My name is Mark Goodfield. Welcome to The Blunt Bean Counter ™, a blog that shares my thoughts on income taxes, finance and the psychology of money. I am a Chartered Professional Accountant and a partner with a National Accounting Firm in Toronto. This blog is meant for everyone, but in particular for high net worth individuals and owners of private corporations. The views and opinions expressed in this blog are written solely in my personal capacity and cannot be attributed to the accounting firm with which I am affiliated. My posts are blunt, opinionated and even have a twist of humor/sarcasm. You've been warned.

Monday, September 18, 2017

Proposed Changes to the Voluntary Disclosures Program (VDP)

Most people are aware of the Canada Revenue Agency’s Voluntary Disclosures Program, or VDP. This program gives taxpayers the opportunity to make changes to previously filed returns, and to file returns that haven’t been filed, and provides relief from penalties and potential some interest that would have been assessed.

On June 9, 2017, the CRA proposed changes to the Voluntary Disclosures Program. These proposed changes will impact a taxpayer’s eligibility for the program and impose new conditions on those who apply.

Large Corporations


For corporate taxpayers, if the company had gross revenue of more than $250 million in two of the last five tax years, the application would generally not be accepted under the proposed changes. Neither would applications related to transfer pricing adjustments.

Dual Streams


The proposal also included two new “streams” for disclosures called the General and Limited programs. However, taxpayer’s would not apply to one program or the other. Applications would be made to the program and, if accepted, the CRA would determine the program/stream under which it would be evaluated.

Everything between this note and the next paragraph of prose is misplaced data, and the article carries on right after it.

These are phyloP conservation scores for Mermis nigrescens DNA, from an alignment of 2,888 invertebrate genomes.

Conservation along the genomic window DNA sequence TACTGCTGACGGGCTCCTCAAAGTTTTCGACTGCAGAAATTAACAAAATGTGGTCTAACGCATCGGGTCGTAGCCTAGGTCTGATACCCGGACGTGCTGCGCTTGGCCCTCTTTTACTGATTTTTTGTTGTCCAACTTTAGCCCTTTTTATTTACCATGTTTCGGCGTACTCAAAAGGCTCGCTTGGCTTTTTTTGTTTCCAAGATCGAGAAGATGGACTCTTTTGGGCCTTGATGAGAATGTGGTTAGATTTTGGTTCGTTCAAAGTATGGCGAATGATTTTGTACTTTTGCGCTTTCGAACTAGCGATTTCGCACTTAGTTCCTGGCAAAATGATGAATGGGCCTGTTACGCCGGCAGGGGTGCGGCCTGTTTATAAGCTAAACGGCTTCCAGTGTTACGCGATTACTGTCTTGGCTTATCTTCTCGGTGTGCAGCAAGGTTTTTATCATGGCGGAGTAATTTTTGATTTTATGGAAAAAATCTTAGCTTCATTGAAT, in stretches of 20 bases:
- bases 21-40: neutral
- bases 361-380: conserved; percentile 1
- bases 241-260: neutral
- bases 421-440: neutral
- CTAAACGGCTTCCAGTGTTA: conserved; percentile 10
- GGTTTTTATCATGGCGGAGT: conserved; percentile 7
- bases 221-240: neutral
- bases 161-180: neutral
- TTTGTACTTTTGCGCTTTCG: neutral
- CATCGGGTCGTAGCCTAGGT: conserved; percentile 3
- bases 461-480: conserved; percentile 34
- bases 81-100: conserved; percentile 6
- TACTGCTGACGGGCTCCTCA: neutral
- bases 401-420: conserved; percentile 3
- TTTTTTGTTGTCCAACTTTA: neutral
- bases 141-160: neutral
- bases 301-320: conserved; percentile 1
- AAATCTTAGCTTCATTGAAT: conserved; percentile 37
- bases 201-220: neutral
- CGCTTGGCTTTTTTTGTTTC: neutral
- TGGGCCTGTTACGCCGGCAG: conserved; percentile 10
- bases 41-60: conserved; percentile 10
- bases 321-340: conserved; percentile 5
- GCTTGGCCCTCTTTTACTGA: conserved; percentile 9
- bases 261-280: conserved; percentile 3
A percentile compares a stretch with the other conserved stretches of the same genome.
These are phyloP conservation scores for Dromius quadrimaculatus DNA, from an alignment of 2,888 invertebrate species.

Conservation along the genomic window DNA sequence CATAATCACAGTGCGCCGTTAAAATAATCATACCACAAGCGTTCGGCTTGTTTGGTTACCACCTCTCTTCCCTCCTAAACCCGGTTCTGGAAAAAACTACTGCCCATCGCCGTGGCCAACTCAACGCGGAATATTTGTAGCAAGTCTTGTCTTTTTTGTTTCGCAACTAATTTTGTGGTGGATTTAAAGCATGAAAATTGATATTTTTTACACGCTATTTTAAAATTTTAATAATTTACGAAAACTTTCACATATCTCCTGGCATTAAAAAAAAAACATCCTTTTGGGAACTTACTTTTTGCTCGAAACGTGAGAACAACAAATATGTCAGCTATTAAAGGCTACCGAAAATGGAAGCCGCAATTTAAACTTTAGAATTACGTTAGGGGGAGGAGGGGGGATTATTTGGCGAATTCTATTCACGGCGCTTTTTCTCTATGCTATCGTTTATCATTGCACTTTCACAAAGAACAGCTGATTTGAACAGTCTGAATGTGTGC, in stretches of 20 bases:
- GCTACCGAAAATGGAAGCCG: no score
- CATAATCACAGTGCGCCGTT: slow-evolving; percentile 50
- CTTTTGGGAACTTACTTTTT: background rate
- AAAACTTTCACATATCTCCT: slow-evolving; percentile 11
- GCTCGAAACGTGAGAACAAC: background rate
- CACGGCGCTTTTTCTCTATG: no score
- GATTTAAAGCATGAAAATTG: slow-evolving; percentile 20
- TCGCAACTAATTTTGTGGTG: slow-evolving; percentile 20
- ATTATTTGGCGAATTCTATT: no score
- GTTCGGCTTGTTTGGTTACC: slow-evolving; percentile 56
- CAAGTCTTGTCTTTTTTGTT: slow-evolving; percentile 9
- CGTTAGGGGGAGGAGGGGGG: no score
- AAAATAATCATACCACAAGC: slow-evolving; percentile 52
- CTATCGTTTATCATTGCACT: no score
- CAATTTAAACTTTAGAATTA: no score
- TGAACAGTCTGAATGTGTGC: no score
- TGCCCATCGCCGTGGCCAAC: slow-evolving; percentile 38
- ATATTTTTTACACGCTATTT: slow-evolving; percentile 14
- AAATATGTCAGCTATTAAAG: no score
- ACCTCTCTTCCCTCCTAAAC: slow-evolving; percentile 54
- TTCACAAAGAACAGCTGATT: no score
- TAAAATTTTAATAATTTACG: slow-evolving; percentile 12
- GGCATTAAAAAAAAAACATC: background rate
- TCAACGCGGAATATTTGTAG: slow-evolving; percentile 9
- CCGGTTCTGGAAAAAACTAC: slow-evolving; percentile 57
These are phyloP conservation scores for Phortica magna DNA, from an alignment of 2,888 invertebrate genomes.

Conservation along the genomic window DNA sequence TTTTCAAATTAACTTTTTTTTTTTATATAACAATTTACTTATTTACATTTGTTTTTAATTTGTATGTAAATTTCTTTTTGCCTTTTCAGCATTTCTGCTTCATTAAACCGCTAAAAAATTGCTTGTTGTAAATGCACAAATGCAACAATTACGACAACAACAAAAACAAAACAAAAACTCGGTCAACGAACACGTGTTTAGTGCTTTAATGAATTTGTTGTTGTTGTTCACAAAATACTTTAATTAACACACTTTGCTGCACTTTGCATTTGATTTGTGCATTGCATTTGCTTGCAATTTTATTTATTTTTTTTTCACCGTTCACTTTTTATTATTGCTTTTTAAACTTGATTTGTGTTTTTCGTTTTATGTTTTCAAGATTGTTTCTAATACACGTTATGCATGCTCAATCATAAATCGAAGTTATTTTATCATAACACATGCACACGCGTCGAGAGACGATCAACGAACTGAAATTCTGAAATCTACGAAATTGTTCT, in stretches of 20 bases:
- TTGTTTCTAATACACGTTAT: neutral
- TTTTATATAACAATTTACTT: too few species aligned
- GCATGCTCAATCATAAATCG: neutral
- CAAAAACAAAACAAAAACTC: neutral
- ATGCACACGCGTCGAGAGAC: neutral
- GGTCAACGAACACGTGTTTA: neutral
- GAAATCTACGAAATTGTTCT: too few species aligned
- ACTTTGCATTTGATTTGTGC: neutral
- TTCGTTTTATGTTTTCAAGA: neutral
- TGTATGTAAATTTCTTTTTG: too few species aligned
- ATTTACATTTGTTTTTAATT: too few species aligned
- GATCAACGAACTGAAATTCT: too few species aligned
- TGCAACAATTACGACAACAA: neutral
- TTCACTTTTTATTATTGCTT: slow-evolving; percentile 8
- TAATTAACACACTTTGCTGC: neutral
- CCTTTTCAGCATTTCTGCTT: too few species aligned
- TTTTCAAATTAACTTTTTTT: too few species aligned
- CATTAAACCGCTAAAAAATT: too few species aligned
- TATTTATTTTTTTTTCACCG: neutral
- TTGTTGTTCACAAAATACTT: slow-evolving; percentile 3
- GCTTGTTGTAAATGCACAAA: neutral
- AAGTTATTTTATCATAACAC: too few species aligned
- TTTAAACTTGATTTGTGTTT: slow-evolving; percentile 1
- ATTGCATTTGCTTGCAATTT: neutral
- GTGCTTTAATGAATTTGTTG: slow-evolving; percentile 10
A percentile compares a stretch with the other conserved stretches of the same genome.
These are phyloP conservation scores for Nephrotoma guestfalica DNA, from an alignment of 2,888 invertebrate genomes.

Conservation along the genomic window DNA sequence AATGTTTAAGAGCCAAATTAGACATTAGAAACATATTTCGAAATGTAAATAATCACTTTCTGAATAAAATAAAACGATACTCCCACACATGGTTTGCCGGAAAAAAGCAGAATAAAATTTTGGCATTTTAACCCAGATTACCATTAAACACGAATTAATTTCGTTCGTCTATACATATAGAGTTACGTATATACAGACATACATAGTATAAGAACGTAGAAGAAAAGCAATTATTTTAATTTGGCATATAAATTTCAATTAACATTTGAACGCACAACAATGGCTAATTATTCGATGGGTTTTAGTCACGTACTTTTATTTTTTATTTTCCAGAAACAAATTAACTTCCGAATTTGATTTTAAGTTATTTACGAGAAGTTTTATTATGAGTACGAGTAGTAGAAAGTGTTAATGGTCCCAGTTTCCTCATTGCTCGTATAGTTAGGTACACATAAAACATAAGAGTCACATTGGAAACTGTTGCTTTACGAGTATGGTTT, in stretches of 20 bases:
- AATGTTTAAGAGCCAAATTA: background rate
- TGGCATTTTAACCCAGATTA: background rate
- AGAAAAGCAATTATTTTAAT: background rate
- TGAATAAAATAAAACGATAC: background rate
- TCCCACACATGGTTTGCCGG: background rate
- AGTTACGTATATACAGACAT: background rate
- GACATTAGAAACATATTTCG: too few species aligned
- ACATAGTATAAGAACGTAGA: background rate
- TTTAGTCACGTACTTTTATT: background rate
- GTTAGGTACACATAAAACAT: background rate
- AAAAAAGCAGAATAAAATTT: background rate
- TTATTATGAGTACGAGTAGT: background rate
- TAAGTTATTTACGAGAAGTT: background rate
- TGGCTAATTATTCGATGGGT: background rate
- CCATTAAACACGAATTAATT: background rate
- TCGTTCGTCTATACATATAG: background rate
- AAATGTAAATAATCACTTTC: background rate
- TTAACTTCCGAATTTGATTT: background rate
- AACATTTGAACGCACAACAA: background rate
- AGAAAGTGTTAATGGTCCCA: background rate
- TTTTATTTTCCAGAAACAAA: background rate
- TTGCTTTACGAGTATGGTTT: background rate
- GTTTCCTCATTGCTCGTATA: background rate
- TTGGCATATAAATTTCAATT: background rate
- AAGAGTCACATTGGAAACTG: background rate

The main difference between the programs would be the relief provided. Penalty and interest relief would be available under the General Program, whereas no interest relief would be available under the Limited Program.

To determine the stream under which an application should be assessed, CRA would consider the following criteria:

  •  Were there active efforts to avoid detection (use of offshore vehicles, etc.)? 
  • Are large dollar amounts or multiple tax years involved? 
  • Is the disclosure being made after the CRA has made it known that they intend to focus on the area of non-compliance that is being disclosed? 
  • Is there a high degree of taxpayer culpability in the failure to comply?
If one or more of the above conditions are met, the application would likely be evaluated under the Limited Program.

There are two significant changes that would affect all applicants. The first that payment for the estimated tax owing will need to be included with the application under the proposed rules and two, a no-name disclosures will no longer be an option. That being said, the CRA has indicated that it would allow taxpayers to have pre-disclosure discussions on a no-name basis to provide them with insight into the process, the risks involved in remaining non-compliant, and the relief available.

Changes have also been proposed to the way interest relief will be calculated. Under the General Program, there are two time periods to consider: for the three most recent years required to be filed, full interest would be assessed; for years before the most recent three years required to be filed, 50% of the interest otherwise applicable would be assessed. As previously mentioned, no interest relief would be available under the Limited Program.

It is important to note that CRA reserves the right to audit or verify any information provided under the VDP application, whether it is accepted into the program or not.

Keep an eye out for an official announcement on the proposed changes, which is expected in the fall of 2017.

I would like to thank Samantha Harris, CPA, CA, Senior Accountant, Tax for BDO Canada LLP for her extensive assistance in writing this post.